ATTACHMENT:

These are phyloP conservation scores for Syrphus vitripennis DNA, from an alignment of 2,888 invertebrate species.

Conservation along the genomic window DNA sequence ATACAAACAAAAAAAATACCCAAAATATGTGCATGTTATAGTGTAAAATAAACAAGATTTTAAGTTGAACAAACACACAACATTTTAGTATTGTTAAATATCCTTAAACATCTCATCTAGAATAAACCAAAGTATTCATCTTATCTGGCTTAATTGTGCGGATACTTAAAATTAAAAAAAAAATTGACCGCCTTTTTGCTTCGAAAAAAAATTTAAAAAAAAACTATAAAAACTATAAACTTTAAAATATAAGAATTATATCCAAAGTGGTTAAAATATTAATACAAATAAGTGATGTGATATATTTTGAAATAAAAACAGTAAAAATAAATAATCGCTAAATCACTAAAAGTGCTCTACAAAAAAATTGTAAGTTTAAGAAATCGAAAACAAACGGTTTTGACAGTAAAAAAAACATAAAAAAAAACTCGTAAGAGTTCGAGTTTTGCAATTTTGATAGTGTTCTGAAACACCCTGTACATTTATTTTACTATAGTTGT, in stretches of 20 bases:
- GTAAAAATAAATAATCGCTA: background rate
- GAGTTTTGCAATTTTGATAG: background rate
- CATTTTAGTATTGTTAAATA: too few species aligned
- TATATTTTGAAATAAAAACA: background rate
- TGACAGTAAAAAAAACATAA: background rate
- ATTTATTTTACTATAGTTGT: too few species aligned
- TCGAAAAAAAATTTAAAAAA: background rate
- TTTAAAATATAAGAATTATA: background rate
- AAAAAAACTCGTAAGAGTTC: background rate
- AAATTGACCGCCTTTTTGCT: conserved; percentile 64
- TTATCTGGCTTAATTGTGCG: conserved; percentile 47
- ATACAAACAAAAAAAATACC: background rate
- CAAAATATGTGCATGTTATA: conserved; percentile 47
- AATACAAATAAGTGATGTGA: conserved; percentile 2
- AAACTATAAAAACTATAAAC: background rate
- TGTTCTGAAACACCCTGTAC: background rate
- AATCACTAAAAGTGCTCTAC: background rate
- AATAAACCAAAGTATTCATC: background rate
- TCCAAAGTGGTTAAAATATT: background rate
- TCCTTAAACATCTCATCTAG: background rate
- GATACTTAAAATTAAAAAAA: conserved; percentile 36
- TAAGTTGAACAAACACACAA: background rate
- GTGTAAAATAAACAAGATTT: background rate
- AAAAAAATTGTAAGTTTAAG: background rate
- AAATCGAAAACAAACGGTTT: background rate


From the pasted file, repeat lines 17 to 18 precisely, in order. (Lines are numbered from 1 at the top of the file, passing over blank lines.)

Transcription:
- AAACTATAAAAACTATAAAC: background rate
- TGTTCTGAAACACCCTGTAC: background rate